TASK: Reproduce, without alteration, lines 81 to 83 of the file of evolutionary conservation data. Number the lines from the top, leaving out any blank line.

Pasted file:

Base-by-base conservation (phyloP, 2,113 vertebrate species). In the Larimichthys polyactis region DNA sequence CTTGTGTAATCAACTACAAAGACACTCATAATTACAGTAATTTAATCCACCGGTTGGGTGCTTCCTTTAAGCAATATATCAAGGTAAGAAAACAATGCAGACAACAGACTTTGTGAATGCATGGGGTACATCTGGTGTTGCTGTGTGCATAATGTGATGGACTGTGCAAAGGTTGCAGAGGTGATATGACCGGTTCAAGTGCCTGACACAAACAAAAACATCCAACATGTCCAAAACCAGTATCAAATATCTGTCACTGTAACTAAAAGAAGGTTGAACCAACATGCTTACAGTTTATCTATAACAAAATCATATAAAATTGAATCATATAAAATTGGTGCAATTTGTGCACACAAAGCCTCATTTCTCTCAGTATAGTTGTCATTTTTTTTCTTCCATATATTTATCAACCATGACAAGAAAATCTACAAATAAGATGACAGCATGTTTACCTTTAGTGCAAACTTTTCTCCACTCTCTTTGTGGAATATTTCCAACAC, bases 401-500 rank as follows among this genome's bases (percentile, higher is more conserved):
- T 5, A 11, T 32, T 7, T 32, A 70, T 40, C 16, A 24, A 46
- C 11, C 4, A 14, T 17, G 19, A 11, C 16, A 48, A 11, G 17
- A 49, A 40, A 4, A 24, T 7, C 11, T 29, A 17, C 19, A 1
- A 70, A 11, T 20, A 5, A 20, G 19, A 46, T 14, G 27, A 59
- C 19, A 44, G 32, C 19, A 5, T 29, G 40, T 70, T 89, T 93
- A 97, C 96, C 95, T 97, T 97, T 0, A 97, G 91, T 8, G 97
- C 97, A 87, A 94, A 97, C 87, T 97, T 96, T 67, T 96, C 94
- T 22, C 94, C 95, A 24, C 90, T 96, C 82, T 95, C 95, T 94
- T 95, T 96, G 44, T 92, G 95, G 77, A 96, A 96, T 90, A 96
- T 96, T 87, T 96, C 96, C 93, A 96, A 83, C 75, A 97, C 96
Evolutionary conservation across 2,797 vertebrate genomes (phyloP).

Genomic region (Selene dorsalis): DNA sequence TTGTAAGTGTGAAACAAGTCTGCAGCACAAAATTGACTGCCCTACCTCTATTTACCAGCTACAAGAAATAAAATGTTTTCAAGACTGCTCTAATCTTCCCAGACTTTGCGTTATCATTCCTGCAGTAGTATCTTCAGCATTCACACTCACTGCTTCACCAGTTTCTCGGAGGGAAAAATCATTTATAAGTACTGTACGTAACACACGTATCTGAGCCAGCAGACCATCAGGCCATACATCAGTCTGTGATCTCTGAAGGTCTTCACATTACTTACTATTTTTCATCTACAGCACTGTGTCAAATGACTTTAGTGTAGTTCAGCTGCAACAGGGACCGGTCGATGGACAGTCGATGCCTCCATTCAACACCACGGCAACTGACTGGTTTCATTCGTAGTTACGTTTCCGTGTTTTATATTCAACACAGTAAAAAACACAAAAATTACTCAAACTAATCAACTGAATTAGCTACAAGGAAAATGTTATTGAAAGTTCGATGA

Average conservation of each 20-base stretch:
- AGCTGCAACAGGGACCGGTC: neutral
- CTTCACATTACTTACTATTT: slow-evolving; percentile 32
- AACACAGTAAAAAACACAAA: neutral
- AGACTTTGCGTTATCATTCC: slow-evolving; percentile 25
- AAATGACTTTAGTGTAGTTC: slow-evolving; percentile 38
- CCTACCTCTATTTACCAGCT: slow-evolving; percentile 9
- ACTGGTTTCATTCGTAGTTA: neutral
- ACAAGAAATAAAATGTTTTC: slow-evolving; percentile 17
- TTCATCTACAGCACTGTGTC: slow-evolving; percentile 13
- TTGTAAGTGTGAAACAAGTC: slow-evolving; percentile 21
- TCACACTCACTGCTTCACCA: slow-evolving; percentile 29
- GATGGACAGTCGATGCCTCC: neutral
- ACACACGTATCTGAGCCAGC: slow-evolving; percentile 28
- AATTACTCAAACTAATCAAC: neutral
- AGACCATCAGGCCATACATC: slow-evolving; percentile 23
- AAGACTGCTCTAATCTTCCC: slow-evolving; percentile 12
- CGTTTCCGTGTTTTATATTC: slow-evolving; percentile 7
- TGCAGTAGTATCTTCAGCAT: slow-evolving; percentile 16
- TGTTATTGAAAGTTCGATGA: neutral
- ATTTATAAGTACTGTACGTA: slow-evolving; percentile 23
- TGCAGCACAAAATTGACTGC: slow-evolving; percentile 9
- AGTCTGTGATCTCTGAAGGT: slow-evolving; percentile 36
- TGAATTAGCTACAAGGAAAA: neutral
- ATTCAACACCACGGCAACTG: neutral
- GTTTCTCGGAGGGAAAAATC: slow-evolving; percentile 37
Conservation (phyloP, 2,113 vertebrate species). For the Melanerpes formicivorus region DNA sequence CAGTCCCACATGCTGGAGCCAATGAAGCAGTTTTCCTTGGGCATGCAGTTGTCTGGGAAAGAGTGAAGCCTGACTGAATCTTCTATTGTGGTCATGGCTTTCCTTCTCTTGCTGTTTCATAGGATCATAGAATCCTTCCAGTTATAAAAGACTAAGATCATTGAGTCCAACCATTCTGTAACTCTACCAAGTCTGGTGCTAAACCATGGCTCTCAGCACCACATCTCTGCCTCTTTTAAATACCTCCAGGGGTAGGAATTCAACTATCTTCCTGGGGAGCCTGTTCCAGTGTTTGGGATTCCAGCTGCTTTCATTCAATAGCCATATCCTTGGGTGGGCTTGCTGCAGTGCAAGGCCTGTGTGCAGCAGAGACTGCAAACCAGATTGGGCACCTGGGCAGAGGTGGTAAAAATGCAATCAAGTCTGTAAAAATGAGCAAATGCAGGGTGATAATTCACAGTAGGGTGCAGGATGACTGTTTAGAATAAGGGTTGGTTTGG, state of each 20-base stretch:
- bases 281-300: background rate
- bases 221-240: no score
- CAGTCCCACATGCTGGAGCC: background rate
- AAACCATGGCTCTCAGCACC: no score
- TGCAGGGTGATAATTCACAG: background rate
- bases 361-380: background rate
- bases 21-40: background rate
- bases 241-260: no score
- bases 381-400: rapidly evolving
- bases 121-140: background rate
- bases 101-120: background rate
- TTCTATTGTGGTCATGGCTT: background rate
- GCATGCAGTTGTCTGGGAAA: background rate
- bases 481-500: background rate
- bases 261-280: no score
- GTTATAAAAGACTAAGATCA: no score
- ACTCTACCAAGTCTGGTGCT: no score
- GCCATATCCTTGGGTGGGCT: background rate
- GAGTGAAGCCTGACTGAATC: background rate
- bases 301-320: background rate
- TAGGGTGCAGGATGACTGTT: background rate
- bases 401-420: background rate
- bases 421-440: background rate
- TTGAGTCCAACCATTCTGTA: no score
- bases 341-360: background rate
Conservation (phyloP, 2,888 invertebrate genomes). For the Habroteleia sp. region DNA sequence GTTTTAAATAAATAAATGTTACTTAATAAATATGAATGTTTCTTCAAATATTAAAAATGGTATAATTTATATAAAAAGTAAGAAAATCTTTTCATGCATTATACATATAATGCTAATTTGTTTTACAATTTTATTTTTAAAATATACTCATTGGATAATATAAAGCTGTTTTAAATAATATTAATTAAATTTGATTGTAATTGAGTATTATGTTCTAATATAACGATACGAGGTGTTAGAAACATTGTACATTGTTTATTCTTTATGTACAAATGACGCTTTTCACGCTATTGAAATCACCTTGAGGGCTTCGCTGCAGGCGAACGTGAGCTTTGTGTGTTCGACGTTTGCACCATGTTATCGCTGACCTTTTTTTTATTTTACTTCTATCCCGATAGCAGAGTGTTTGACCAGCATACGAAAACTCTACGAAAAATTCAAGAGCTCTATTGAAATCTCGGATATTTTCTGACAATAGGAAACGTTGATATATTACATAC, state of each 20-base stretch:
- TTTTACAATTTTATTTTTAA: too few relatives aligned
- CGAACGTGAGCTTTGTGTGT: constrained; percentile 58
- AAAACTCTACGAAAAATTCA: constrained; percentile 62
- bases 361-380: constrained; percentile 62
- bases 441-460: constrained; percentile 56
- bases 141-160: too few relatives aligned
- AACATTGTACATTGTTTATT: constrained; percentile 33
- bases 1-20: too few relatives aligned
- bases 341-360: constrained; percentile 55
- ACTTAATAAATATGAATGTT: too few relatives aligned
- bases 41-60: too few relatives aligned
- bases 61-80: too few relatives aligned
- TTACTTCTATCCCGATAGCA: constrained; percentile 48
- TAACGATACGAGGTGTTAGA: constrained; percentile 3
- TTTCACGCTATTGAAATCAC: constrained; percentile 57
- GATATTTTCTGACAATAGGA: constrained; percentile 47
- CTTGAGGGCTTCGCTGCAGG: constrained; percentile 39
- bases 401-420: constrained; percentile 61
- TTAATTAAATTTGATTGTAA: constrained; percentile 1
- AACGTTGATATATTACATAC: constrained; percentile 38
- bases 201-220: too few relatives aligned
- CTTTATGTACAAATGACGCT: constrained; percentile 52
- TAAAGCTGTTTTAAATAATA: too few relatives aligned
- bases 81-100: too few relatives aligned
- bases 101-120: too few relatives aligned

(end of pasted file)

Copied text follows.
- TTTCACGCTATTGAAATCAC: constrained; percentile 57
- GATATTTTCTGACAATAGGA: constrained; percentile 47
- CTTGAGGGCTTCGCTGCAGG: constrained; percentile 39